In 1942, Robinson decided to put athletics on hiatus and enlisted in the U.S. Army. In the face of humiliating discrimination, Robinson took his first major step toward dismantling racial barriers. Serving in Texas, Robinson was court-martialed for refusing to move to the back of a military bus. He was eventually acquitted and given an honorable discharge.
His military career finished, Robinson decided to give baseball another try. The Kansas City Monarchs of the Negro Baseball League offered him a contract in 1944. Robinson quickly caught the attention of opposing managers, and more importantly, Major League scouts. Brooklyn Dodger President Branch Rickey signed him to a minor league contract with a Montreal farm club in 1945.
Robinson started the year on a hot streak, quickly earning the respect of the French-Canadian fans in Montreal. He completed the year by winning the International League batting title, hitting .349 in 124 games and leading his team to the championship. His success allowed Rickey to decide that everything was in order for a groundbreaking debut with the Dodgers.
During his 10-year career, Robinson compiled a .311 batting average and one National League MVP award, while playing in six World Series and six All-Star games. In addition to being the first African-America to play in the majors, he was the first to win the MVP award and the first to be elected to the Hall of Fame (1962).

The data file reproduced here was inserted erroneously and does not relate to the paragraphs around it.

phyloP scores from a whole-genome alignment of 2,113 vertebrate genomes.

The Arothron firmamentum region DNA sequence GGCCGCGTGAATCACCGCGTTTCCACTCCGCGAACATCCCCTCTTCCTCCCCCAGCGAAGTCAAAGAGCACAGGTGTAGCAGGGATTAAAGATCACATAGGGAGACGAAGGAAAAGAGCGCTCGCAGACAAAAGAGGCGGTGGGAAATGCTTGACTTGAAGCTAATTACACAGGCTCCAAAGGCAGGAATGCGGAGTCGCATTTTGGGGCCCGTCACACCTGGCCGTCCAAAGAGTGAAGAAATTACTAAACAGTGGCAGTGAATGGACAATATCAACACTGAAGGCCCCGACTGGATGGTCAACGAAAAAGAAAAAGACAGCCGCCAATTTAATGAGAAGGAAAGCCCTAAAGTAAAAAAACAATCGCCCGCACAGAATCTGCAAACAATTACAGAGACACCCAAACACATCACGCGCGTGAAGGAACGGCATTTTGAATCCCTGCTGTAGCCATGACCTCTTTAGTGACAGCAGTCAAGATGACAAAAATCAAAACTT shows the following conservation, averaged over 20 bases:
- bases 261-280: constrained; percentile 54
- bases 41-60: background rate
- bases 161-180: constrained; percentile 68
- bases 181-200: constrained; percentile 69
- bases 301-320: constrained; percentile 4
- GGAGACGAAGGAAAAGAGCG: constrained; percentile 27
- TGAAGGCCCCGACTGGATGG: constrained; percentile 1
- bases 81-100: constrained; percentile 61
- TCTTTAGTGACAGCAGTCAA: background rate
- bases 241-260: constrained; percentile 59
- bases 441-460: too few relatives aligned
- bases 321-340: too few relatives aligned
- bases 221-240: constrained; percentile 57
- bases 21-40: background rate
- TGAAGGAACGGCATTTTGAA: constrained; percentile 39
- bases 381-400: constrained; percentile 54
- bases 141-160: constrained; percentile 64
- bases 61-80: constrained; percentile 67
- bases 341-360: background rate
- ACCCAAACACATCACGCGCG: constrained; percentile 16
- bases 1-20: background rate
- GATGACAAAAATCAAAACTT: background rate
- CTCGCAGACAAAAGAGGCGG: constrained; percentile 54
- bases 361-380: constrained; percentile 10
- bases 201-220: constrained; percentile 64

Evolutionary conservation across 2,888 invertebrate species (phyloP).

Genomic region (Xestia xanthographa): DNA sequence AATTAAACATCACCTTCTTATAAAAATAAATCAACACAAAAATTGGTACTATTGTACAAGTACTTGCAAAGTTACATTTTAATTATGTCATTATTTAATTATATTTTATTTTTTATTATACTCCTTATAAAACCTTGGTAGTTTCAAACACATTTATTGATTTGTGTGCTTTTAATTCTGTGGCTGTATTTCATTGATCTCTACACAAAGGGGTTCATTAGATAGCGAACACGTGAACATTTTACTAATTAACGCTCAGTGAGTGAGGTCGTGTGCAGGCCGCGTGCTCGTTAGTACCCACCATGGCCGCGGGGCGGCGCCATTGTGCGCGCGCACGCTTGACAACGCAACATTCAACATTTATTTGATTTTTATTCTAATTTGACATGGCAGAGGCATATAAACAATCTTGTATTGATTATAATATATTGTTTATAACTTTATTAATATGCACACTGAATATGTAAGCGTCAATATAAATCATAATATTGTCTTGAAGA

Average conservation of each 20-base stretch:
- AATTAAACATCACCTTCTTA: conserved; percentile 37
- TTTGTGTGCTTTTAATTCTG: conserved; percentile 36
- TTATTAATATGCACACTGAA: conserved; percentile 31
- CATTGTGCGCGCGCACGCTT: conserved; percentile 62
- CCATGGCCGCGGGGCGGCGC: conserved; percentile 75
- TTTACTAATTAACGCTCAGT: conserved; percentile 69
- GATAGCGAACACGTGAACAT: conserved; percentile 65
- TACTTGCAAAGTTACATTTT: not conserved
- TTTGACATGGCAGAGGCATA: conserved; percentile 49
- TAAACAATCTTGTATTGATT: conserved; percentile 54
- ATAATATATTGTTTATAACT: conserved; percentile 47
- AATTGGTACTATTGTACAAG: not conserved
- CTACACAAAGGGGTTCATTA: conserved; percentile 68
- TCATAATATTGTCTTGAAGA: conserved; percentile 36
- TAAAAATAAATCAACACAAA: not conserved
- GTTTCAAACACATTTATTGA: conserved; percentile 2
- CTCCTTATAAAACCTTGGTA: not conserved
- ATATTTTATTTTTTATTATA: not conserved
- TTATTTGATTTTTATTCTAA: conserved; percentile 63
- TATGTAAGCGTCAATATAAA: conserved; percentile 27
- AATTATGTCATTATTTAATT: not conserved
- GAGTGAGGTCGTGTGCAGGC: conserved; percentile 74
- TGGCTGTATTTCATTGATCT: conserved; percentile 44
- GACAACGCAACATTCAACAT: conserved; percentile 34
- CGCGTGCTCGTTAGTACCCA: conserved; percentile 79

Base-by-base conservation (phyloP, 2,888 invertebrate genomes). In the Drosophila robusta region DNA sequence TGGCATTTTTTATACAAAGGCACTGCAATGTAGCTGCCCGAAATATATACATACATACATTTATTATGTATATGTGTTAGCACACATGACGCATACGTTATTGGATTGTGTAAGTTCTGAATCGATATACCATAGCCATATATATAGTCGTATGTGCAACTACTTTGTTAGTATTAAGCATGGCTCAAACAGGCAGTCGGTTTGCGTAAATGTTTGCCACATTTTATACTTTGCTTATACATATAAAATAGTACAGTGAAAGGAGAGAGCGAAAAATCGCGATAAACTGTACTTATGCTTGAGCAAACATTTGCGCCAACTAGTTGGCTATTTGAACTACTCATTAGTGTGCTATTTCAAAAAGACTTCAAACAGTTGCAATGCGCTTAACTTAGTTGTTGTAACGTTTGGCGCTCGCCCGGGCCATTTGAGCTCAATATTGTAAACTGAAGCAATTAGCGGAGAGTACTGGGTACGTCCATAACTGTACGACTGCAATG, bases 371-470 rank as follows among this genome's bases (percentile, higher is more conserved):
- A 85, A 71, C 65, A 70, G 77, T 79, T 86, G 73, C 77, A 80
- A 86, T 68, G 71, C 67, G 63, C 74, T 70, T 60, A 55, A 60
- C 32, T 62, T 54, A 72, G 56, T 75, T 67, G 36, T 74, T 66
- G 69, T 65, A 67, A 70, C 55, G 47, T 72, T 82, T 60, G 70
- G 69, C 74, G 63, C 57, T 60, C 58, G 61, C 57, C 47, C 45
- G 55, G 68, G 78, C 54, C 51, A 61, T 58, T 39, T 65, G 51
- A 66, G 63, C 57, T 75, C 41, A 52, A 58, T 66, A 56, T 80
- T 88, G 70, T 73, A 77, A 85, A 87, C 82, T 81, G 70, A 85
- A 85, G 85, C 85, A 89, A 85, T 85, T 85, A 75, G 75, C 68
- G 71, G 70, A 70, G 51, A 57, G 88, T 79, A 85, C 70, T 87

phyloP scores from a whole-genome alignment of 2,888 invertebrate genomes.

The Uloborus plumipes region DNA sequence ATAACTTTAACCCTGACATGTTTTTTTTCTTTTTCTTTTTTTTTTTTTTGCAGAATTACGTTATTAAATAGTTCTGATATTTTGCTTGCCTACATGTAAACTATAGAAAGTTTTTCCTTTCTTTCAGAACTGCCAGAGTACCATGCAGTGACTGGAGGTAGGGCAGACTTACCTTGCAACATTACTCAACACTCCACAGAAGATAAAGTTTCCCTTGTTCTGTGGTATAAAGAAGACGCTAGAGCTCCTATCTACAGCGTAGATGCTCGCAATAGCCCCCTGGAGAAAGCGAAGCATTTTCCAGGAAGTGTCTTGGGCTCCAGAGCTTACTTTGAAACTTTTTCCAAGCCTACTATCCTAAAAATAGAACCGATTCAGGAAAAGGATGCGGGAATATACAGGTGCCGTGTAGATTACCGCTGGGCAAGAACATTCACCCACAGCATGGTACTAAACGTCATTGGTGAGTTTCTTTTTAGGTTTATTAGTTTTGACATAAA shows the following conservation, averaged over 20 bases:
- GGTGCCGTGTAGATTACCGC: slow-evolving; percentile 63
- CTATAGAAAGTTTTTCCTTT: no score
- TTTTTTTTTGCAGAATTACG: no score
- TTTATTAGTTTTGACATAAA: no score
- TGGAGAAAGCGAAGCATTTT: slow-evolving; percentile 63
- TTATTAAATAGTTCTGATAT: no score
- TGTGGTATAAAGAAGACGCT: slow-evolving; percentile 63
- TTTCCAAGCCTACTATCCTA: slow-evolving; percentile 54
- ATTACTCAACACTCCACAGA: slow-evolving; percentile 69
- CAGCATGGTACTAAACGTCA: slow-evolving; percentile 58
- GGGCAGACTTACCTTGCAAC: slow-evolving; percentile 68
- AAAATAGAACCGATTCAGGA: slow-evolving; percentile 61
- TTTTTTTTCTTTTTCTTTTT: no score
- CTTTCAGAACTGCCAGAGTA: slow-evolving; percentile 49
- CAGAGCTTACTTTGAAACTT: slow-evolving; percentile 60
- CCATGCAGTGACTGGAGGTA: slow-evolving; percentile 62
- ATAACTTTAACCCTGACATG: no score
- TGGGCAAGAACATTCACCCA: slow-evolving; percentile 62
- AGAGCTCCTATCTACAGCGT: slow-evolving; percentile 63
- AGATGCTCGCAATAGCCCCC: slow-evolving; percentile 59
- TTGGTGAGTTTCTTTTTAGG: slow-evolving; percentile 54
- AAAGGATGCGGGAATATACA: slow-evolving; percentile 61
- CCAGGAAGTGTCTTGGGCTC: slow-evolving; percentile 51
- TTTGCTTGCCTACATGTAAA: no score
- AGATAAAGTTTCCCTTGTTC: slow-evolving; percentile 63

In 1957, the Dodgers traded Jackie to the New York Giants for pitcher Dick Littlefield and $30,000. Partially in response to this surprising move, Robinson decided it was time to end his playing days. That same year, Jackie was diagnosed with diabetes, a disease that would lead to his death in 1972.
Prior to his passing on June 4, 1972, Robinson's No. 42 was retired by the Dodgers along with Roy Campanella's No. 39 and Sandy Koufax's No. 32. Following his death, Robinson continued to be honored through various mediums of praise. On February 2, 1981, the finishing touches were put on Jackie Robinson Stadium, the current home of the Bruins. On August 2, 1982, the U. S. Post Office issued the "Jackie Robinson Black Heritage" stamp featuring the first baseball player ever depicted on a United States stamp. In 1984, President Ronald Reagan acknowledged Robinson's accomplishments by awarding him the Medal of Freedom, the nation's highest civilian award.
Most recently, in March 2005, Robinson was awarded the Congressional Gold Medal. The award, which was commissioned by Congress after the American Revolution as its highest expression of national appreciation for distinguished achievements and contributions, was presented by President George W. Bush to members of Robinson's family.
The 1997 season marked the 50th anniversary of Robinson's heroic struggle. Major League Baseball honored him by dedicating the entire season to his memory, with a commemorative patch and the retirement of his number. No other player in the future of Major League Baseball will ever wear No. 42. His number is the first retired every organization, rather than an individual team, in any of the nation's major sports.
JACKIE ROBINSON AT A GLANCE
UCLA Track and Field
Major League Baseball
CLick for Bruin Video